The final third of Stephen Jarvis’s upcoming novel Death and Mr Pickwick continues in the same rather kaleidoscopic fashion as before. The asides and Chinese boxes are innumerable. We never do get an important female character. The frame story is never developed much. In fact, the book only really has Robert Seymour the artist and Charles Dickens the writer, plus innumerable minor characters, and an agenda.
Jarvis's main points with the novel are that a) Seymour deserves credit as co-creator of Pickwick's first two or three chapters, b) Dickens deserves blame for dissembling and not sharing any of the Pickwick fortune with Seymour's widow and children. I'm willing to agree on both points. But I don't find them very interesting.
a. Dickens was an extremely prolific and creative writer with or without Seymour. If we learned that Pete Best provided important uncredited input on two songs on the first Beatles album, this would not change our opinion of Lennon-McCartney.
b. So Dickens wasn't all nice. Many geniuses aren't. Biographers have showed on much less shaky grounds that he mistreated his wife quite badly. In that situation it seems less important how he treated the widow of a man he met only once or twice. Neither Lennon nor McCartney have been great husbands, but they're revered anyway. Just because you like cheese it doesn't follow that you should be best friends with a cow.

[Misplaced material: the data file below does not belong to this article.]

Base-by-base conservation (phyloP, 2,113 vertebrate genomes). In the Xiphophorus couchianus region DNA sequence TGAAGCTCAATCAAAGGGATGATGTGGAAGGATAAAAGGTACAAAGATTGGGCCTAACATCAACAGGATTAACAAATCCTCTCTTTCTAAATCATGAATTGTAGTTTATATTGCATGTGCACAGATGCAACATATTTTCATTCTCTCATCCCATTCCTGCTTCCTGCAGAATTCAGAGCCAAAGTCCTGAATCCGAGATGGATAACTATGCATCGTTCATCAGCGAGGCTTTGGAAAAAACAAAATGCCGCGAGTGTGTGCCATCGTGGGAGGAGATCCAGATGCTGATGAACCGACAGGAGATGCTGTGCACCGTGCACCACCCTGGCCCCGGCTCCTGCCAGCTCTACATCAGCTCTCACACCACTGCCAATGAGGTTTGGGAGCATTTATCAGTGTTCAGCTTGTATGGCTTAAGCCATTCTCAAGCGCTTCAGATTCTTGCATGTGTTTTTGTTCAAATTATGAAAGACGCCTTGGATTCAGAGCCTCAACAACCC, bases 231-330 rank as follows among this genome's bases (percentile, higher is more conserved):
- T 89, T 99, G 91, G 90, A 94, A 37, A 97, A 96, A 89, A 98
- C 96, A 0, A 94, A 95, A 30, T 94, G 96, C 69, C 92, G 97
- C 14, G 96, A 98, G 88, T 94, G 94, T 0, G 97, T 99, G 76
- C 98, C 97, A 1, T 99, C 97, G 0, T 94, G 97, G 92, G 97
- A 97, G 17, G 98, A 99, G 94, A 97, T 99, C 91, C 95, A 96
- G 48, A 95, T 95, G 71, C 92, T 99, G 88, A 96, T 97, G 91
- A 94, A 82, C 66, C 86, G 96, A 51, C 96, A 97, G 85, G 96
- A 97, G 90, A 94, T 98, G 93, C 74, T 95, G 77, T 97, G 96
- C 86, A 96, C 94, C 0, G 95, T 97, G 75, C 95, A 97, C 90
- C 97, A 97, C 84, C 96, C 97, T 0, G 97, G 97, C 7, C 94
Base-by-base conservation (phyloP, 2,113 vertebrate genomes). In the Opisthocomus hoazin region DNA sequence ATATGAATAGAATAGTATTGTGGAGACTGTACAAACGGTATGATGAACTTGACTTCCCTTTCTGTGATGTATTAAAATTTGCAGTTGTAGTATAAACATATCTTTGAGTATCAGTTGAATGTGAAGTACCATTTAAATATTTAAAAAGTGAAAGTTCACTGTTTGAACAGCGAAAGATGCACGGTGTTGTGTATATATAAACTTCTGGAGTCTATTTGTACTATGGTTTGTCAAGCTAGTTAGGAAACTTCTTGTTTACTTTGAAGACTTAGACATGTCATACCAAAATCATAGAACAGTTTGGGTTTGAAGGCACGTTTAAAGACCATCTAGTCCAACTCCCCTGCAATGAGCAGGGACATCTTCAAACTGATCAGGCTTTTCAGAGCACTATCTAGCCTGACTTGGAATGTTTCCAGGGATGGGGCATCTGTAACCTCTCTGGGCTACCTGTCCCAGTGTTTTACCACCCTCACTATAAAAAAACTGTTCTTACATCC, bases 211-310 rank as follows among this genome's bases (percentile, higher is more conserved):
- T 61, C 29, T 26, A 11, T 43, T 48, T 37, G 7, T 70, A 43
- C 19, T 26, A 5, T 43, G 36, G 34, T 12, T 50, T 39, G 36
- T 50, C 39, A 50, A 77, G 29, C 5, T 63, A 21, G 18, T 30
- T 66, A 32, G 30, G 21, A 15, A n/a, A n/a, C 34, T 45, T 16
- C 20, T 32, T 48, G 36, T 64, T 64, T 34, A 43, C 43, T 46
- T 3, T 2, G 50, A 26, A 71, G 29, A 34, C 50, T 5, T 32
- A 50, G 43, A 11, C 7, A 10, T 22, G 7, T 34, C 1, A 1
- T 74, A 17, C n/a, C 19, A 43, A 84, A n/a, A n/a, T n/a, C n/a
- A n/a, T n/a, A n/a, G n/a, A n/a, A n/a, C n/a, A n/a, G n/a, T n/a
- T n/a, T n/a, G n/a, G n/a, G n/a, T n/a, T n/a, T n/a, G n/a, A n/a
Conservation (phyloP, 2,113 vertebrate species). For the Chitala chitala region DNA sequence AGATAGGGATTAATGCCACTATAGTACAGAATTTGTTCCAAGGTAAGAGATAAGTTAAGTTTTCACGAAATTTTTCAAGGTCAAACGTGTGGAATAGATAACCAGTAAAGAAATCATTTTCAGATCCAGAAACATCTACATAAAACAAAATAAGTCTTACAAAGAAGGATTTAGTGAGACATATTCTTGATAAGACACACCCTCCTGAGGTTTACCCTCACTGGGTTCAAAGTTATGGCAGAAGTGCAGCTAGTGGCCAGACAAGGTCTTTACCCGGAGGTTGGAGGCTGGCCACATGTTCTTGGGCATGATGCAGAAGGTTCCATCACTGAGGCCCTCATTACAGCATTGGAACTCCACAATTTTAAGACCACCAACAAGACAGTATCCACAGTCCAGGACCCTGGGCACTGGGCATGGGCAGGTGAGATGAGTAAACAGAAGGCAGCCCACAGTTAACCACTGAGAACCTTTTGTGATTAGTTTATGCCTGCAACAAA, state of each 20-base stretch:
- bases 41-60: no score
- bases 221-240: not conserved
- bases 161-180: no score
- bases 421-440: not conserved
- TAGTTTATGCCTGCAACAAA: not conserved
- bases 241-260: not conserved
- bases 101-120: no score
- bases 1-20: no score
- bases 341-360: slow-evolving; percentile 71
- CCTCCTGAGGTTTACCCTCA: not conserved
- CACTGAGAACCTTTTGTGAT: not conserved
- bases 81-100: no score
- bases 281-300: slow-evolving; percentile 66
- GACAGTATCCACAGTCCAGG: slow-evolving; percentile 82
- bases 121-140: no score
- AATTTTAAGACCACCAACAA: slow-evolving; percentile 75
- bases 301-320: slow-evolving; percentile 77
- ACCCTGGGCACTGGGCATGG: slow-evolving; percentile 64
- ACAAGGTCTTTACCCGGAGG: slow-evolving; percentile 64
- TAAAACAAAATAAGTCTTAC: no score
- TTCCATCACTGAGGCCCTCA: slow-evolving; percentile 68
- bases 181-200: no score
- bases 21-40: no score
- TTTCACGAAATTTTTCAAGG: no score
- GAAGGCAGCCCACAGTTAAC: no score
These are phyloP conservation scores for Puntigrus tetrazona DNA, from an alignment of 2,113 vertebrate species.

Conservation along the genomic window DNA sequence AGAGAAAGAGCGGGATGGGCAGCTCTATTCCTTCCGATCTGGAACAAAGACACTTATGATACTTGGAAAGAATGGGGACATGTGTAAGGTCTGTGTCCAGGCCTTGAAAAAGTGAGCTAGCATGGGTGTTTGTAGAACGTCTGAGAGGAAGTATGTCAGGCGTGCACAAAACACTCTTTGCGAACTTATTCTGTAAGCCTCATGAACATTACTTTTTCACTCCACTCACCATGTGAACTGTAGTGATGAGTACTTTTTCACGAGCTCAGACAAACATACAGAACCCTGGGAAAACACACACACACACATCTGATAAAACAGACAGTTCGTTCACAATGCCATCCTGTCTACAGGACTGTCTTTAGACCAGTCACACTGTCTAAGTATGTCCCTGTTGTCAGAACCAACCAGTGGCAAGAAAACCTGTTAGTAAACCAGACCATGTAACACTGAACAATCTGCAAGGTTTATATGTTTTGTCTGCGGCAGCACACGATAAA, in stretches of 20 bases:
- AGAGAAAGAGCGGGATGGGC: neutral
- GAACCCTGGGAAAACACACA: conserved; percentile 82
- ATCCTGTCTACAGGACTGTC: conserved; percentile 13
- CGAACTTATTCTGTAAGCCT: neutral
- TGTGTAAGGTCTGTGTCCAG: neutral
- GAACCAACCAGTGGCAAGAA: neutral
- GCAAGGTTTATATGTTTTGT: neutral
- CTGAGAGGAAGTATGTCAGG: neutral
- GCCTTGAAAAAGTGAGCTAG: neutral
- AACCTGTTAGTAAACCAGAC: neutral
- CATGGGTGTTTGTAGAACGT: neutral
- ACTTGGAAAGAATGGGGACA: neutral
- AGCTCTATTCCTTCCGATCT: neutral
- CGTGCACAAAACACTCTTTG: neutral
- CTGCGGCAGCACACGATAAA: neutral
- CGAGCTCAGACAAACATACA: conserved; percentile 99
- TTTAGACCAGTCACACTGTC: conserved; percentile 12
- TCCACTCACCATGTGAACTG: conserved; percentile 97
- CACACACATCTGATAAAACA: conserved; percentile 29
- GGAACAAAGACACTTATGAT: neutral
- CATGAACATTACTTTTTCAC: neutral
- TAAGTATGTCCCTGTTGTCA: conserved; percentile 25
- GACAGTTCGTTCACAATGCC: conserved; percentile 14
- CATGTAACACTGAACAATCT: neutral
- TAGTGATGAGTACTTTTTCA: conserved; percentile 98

Towards the end of the book, Jarvis has Dickens worrying that his posthumous reputation might be tarnished if someone found out about his unpaid literary debt to Seymour. This reads like the motivation for the whole novel project. But even if this finely written book becomes a great success, I don't think the author of Oliver Twist and Great Expectations will have much to worry about. And nor do I believe that he did worry much.
Summing up I’d say that this brick of a book is so varied that it is rarely boring, but also so meandering that it is rarely particularly gripping.
Stephen Jarvis’s Death and Mr Pickwick will be out in the UK from Penguin Random House on 21 May, and in the US from Farrar, Straus & Giroux on 23 June. I reviewed the first third of the book on 16 March and the second third on 18 April.
The thinking that personal integrity doesn't matter has been greatly revealed since 2008, notably in the banking sector.
When some not very talented geezer whines about giving peace a chance, knowing that he was a wife beater definitely colours the message for me. It's a matter of personal authenticity. It bothers me that Gandhi was racist, and it diminishes him in my eyes. Far too many people trade in populism, image, propaganda and lies. I would never read the book, for one being that I have too many other things to do that seem to me to be a lot more important, but I'm willing to believe that Stephen Jarvis has a point.
When it was announced that Random House and Penguin were going to merge, my daughter kidded me that the new company would be called Random Penguin. It's hugely disappointing to me that it's not.